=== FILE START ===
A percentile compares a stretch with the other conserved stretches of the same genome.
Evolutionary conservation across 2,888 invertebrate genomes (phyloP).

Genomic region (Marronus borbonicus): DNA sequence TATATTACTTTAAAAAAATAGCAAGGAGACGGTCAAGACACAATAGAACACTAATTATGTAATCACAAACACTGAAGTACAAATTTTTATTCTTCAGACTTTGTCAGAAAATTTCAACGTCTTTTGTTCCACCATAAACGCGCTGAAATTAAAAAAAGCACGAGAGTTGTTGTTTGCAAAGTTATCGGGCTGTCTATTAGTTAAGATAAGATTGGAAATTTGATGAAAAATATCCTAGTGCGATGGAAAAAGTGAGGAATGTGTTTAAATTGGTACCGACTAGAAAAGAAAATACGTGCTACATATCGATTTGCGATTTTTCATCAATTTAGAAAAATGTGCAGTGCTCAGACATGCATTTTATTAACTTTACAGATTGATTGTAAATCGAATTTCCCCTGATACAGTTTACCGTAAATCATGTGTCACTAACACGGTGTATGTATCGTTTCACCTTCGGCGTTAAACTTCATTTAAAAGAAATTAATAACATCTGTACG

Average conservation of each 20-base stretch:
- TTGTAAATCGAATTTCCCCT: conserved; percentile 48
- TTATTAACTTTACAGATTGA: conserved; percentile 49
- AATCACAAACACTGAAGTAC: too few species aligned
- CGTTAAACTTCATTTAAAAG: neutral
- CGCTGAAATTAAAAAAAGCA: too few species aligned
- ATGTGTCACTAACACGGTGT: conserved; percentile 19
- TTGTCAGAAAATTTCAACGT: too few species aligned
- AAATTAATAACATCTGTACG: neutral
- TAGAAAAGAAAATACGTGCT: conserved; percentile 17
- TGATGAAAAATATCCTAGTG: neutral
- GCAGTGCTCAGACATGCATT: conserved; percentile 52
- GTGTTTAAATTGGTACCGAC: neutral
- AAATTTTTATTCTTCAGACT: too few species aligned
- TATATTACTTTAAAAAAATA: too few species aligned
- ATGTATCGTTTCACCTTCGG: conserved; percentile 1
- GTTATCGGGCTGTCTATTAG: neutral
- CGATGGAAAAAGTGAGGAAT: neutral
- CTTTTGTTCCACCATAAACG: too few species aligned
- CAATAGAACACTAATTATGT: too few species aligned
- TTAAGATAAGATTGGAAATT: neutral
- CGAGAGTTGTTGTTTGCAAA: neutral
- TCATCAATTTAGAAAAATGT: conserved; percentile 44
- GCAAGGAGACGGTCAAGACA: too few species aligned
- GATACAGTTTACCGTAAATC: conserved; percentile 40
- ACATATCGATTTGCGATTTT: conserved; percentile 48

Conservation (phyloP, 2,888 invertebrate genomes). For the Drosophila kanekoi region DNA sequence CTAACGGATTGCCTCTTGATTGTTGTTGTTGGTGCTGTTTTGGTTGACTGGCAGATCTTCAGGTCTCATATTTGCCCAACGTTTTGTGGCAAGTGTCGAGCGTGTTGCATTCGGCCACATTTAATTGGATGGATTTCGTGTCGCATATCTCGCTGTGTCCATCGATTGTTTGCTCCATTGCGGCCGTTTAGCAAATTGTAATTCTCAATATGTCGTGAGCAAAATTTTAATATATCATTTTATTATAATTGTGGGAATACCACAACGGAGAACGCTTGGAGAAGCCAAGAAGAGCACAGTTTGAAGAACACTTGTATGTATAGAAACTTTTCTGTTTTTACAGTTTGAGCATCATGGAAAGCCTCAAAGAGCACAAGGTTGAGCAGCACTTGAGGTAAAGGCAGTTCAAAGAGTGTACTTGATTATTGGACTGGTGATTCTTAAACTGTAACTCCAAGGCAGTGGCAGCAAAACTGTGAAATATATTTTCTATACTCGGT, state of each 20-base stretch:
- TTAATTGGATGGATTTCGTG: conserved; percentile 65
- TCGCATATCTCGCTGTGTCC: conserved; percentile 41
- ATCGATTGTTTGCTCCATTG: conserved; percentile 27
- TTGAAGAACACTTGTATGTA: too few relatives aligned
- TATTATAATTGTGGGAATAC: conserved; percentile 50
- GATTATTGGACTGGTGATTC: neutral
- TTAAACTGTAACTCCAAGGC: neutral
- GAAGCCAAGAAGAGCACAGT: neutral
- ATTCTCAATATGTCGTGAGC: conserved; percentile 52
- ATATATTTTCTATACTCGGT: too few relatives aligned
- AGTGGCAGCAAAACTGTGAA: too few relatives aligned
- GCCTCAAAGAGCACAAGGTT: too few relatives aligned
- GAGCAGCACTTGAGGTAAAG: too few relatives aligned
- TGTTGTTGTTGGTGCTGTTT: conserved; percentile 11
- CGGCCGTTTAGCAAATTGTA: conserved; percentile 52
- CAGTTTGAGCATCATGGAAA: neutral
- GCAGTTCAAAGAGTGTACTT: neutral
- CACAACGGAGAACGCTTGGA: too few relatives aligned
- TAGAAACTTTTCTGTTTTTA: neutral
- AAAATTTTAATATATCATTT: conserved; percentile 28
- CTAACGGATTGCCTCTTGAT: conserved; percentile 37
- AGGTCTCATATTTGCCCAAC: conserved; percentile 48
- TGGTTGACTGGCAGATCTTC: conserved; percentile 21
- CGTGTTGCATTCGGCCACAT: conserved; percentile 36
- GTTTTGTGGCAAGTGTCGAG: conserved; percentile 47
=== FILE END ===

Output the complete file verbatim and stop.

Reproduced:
A percentile compares a stretch with the other conserved stretches of the same genome.
Evolutionary conservation across 2,888 invertebrate genomes (phyloP).

Genomic region (Marronus borbonicus): DNA sequence TATATTACTTTAAAAAAATAGCAAGGAGACGGTCAAGACACAATAGAACACTAATTATGTAATCACAAACACTGAAGTACAAATTTTTATTCTTCAGACTTTGTCAGAAAATTTCAACGTCTTTTGTTCCACCATAAACGCGCTGAAATTAAAAAAAGCACGAGAGTTGTTGTTTGCAAAGTTATCGGGCTGTCTATTAGTTAAGATAAGATTGGAAATTTGATGAAAAATATCCTAGTGCGATGGAAAAAGTGAGGAATGTGTTTAAATTGGTACCGACTAGAAAAGAAAATACGTGCTACATATCGATTTGCGATTTTTCATCAATTTAGAAAAATGTGCAGTGCTCAGACATGCATTTTATTAACTTTACAGATTGATTGTAAATCGAATTTCCCCTGATACAGTTTACCGTAAATCATGTGTCACTAACACGGTGTATGTATCGTTTCACCTTCGGCGTTAAACTTCATTTAAAAGAAATTAATAACATCTGTACG

Average conservation of each 20-base stretch:
- TTGTAAATCGAATTTCCCCT: conserved; percentile 48
- TTATTAACTTTACAGATTGA: conserved; percentile 49
- AATCACAAACACTGAAGTAC: too few species aligned
- CGTTAAACTTCATTTAAAAG: neutral
- CGCTGAAATTAAAAAAAGCA: too few species aligned
- ATGTGTCACTAACACGGTGT: conserved; percentile 19
- TTGTCAGAAAATTTCAACGT: too few species aligned
- AAATTAATAACATCTGTACG: neutral
- TAGAAAAGAAAATACGTGCT: conserved; percentile 17
- TGATGAAAAATATCCTAGTG: neutral
- GCAGTGCTCAGACATGCATT: conserved; percentile 52
- GTGTTTAAATTGGTACCGAC: neutral
- AAATTTTTATTCTTCAGACT: too few species aligned
- TATATTACTTTAAAAAAATA: too few species aligned
- ATGTATCGTTTCACCTTCGG: conserved; percentile 1
- GTTATCGGGCTGTCTATTAG: neutral
- CGATGGAAAAAGTGAGGAAT: neutral
- CTTTTGTTCCACCATAAACG: too few species aligned
- CAATAGAACACTAATTATGT: too few species aligned
- TTAAGATAAGATTGGAAATT: neutral
- CGAGAGTTGTTGTTTGCAAA: neutral
- TCATCAATTTAGAAAAATGT: conserved; percentile 44
- GCAAGGAGACGGTCAAGACA: too few species aligned
- GATACAGTTTACCGTAAATC: conserved; percentile 40
- ACATATCGATTTGCGATTTT: conserved; percentile 48

Conservation (phyloP, 2,888 invertebrate genomes). For the Drosophila kanekoi region DNA sequence CTAACGGATTGCCTCTTGATTGTTGTTGTTGGTGCTGTTTTGGTTGACTGGCAGATCTTCAGGTCTCATATTTGCCCAACGTTTTGTGGCAAGTGTCGAGCGTGTTGCATTCGGCCACATTTAATTGGATGGATTTCGTGTCGCATATCTCGCTGTGTCCATCGATTGTTTGCTCCATTGCGGCCGTTTAGCAAATTGTAATTCTCAATATGTCGTGAGCAAAATTTTAATATATCATTTTATTATAATTGTGGGAATACCACAACGGAGAACGCTTGGAGAAGCCAAGAAGAGCACAGTTTGAAGAACACTTGTATGTATAGAAACTTTTCTGTTTTTACAGTTTGAGCATCATGGAAAGCCTCAAAGAGCACAAGGTTGAGCAGCACTTGAGGTAAAGGCAGTTCAAAGAGTGTACTTGATTATTGGACTGGTGATTCTTAAACTGTAACTCCAAGGCAGTGGCAGCAAAACTGTGAAATATATTTTCTATACTCGGT, state of each 20-base stretch:
- TTAATTGGATGGATTTCGTG: conserved; percentile 65
- TCGCATATCTCGCTGTGTCC: conserved; percentile 41
- ATCGATTGTTTGCTCCATTG: conserved; percentile 27
- TTGAAGAACACTTGTATGTA: too few relatives aligned
- TATTATAATTGTGGGAATAC: conserved; percentile 50
- GATTATTGGACTGGTGATTC: neutral
- TTAAACTGTAACTCCAAGGC: neutral
- GAAGCCAAGAAGAGCACAGT: neutral
- ATTCTCAATATGTCGTGAGC: conserved; percentile 52
- ATATATTTTCTATACTCGGT: too few relatives aligned
- AGTGGCAGCAAAACTGTGAA: too few relatives aligned
- GCCTCAAAGAGCACAAGGTT: too few relatives aligned
- GAGCAGCACTTGAGGTAAAG: too few relatives aligned
- TGTTGTTGTTGGTGCTGTTT: conserved; percentile 11
- CGGCCGTTTAGCAAATTGTA: conserved; percentile 52
- CAGTTTGAGCATCATGGAAA: neutral
- GCAGTTCAAAGAGTGTACTT: neutral
- CACAACGGAGAACGCTTGGA: too few relatives aligned
- TAGAAACTTTTCTGTTTTTA: neutral
- AAAATTTTAATATATCATTT: conserved; percentile 28
- CTAACGGATTGCCTCTTGAT: conserved; percentile 37
- AGGTCTCATATTTGCCCAAC: conserved; percentile 48
- TGGTTGACTGGCAGATCTTC: conserved; percentile 21
- CGTGTTGCATTCGGCCACAT: conserved; percentile 36
- GTTTTGTGGCAAGTGTCGAG: conserved; percentile 47